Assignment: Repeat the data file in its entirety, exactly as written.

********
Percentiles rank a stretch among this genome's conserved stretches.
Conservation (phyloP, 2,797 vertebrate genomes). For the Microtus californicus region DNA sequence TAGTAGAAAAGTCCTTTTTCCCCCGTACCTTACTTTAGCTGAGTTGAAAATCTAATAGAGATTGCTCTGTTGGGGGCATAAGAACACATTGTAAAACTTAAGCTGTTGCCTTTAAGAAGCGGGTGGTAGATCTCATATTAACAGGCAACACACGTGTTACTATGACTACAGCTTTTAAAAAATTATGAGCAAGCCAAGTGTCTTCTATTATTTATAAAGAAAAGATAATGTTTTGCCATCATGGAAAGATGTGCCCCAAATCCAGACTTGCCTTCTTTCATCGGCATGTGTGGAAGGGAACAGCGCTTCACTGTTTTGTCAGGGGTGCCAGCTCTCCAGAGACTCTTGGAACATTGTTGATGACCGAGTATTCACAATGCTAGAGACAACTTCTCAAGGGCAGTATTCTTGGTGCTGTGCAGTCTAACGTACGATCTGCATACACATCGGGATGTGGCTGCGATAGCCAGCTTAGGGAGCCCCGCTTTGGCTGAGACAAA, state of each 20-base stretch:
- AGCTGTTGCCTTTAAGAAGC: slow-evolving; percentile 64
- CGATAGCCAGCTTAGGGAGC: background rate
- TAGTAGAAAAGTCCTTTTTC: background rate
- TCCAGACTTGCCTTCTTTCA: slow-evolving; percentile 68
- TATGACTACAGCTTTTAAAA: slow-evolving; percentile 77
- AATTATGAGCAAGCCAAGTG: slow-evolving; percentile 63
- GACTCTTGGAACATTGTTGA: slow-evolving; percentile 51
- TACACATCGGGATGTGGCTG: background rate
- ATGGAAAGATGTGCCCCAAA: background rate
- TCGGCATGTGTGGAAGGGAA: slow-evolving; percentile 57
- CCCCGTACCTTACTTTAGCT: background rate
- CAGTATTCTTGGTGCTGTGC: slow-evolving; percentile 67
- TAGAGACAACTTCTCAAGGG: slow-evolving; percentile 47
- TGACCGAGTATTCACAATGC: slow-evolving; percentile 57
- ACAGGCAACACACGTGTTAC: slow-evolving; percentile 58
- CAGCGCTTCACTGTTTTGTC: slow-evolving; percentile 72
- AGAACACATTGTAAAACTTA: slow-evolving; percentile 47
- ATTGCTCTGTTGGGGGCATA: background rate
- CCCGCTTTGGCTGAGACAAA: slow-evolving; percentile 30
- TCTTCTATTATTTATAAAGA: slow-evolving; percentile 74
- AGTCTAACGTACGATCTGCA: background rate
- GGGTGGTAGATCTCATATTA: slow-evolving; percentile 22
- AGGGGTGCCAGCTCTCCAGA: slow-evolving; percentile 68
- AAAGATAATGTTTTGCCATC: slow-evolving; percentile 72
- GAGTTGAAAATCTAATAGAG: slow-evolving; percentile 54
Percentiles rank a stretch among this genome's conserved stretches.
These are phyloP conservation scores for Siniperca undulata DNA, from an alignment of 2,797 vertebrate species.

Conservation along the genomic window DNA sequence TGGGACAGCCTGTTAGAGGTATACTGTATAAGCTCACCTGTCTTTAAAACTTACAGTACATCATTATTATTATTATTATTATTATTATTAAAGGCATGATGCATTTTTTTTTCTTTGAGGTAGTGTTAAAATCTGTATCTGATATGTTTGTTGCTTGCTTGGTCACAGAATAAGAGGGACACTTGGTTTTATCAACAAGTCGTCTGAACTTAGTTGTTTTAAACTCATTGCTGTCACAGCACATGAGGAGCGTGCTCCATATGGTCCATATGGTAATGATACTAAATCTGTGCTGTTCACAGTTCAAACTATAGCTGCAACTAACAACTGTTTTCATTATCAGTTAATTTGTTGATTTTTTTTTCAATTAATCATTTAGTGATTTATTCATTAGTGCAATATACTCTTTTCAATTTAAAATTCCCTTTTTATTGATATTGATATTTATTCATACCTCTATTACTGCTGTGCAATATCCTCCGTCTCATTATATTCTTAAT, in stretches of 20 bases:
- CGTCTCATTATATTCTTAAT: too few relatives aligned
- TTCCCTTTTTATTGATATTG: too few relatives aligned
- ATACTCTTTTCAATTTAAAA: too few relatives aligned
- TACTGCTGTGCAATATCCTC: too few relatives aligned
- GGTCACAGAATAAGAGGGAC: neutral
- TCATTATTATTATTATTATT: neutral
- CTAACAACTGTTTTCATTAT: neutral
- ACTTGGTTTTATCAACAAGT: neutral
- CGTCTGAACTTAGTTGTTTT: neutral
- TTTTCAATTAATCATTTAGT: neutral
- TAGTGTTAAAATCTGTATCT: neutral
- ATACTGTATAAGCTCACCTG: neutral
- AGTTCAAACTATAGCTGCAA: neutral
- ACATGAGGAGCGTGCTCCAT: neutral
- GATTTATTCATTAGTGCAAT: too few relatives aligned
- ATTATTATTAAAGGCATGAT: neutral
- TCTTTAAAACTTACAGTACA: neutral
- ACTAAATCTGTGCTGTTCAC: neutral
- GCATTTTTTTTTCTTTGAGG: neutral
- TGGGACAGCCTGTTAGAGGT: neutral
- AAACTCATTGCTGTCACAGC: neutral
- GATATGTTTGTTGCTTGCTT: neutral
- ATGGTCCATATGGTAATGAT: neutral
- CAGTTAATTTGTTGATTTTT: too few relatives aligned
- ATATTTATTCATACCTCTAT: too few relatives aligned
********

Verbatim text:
Percentiles rank a stretch among this genome's conserved stretches.
Conservation (phyloP, 2,797 vertebrate genomes). For the Microtus californicus region DNA sequence TAGTAGAAAAGTCCTTTTTCCCCCGTACCTTACTTTAGCTGAGTTGAAAATCTAATAGAGATTGCTCTGTTGGGGGCATAAGAACACATTGTAAAACTTAAGCTGTTGCCTTTAAGAAGCGGGTGGTAGATCTCATATTAACAGGCAACACACGTGTTACTATGACTACAGCTTTTAAAAAATTATGAGCAAGCCAAGTGTCTTCTATTATTTATAAAGAAAAGATAATGTTTTGCCATCATGGAAAGATGTGCCCCAAATCCAGACTTGCCTTCTTTCATCGGCATGTGTGGAAGGGAACAGCGCTTCACTGTTTTGTCAGGGGTGCCAGCTCTCCAGAGACTCTTGGAACATTGTTGATGACCGAGTATTCACAATGCTAGAGACAACTTCTCAAGGGCAGTATTCTTGGTGCTGTGCAGTCTAACGTACGATCTGCATACACATCGGGATGTGGCTGCGATAGCCAGCTTAGGGAGCCCCGCTTTGGCTGAGACAAA, state of each 20-base stretch:
- AGCTGTTGCCTTTAAGAAGC: slow-evolving; percentile 64
- CGATAGCCAGCTTAGGGAGC: background rate
- TAGTAGAAAAGTCCTTTTTC: background rate
- TCCAGACTTGCCTTCTTTCA: slow-evolving; percentile 68
- TATGACTACAGCTTTTAAAA: slow-evolving; percentile 77
- AATTATGAGCAAGCCAAGTG: slow-evolving; percentile 63
- GACTCTTGGAACATTGTTGA: slow-evolving; percentile 51
- TACACATCGGGATGTGGCTG: background rate
- ATGGAAAGATGTGCCCCAAA: background rate
- TCGGCATGTGTGGAAGGGAA: slow-evolving; percentile 57
- CCCCGTACCTTACTTTAGCT: background rate
- CAGTATTCTTGGTGCTGTGC: slow-evolving; percentile 67
- TAGAGACAACTTCTCAAGGG: slow-evolving; percentile 47
- TGACCGAGTATTCACAATGC: slow-evolving; percentile 57
- ACAGGCAACACACGTGTTAC: slow-evolving; percentile 58
- CAGCGCTTCACTGTTTTGTC: slow-evolving; percentile 72
- AGAACACATTGTAAAACTTA: slow-evolving; percentile 47
- ATTGCTCTGTTGGGGGCATA: background rate
- CCCGCTTTGGCTGAGACAAA: slow-evolving; percentile 30
- TCTTCTATTATTTATAAAGA: slow-evolving; percentile 74
- AGTCTAACGTACGATCTGCA: background rate
- GGGTGGTAGATCTCATATTA: slow-evolving; percentile 22
- AGGGGTGCCAGCTCTCCAGA: slow-evolving; percentile 68
- AAAGATAATGTTTTGCCATC: slow-evolving; percentile 72
- GAGTTGAAAATCTAATAGAG: slow-evolving; percentile 54
Percentiles rank a stretch among this genome's conserved stretches.
These are phyloP conservation scores for Siniperca undulata DNA, from an alignment of 2,797 vertebrate species.

Conservation along the genomic window DNA sequence TGGGACAGCCTGTTAGAGGTATACTGTATAAGCTCACCTGTCTTTAAAACTTACAGTACATCATTATTATTATTATTATTATTATTATTAAAGGCATGATGCATTTTTTTTTCTTTGAGGTAGTGTTAAAATCTGTATCTGATATGTTTGTTGCTTGCTTGGTCACAGAATAAGAGGGACACTTGGTTTTATCAACAAGTCGTCTGAACTTAGTTGTTTTAAACTCATTGCTGTCACAGCACATGAGGAGCGTGCTCCATATGGTCCATATGGTAATGATACTAAATCTGTGCTGTTCACAGTTCAAACTATAGCTGCAACTAACAACTGTTTTCATTATCAGTTAATTTGTTGATTTTTTTTTCAATTAATCATTTAGTGATTTATTCATTAGTGCAATATACTCTTTTCAATTTAAAATTCCCTTTTTATTGATATTGATATTTATTCATACCTCTATTACTGCTGTGCAATATCCTCCGTCTCATTATATTCTTAAT, in stretches of 20 bases:
- CGTCTCATTATATTCTTAAT: too few relatives aligned
- TTCCCTTTTTATTGATATTG: too few relatives aligned
- ATACTCTTTTCAATTTAAAA: too few relatives aligned
- TACTGCTGTGCAATATCCTC: too few relatives aligned
- GGTCACAGAATAAGAGGGAC: neutral
- TCATTATTATTATTATTATT: neutral
- CTAACAACTGTTTTCATTAT: neutral
- ACTTGGTTTTATCAACAAGT: neutral
- CGTCTGAACTTAGTTGTTTT: neutral
- TTTTCAATTAATCATTTAGT: neutral
- TAGTGTTAAAATCTGTATCT: neutral
- ATACTGTATAAGCTCACCTG: neutral
- AGTTCAAACTATAGCTGCAA: neutral
- ACATGAGGAGCGTGCTCCAT: neutral
- GATTTATTCATTAGTGCAAT: too few relatives aligned
- ATTATTATTAAAGGCATGAT: neutral
- TCTTTAAAACTTACAGTACA: neutral
- ACTAAATCTGTGCTGTTCAC: neutral
- GCATTTTTTTTTCTTTGAGG: neutral
- TGGGACAGCCTGTTAGAGGT: neutral
- AAACTCATTGCTGTCACAGC: neutral
- GATATGTTTGTTGCTTGCTT: neutral
- ATGGTCCATATGGTAATGAT: neutral
- CAGTTAATTTGTTGATTTTT: too few relatives aligned
- ATATTTATTCATACCTCTAT: too few relatives aligned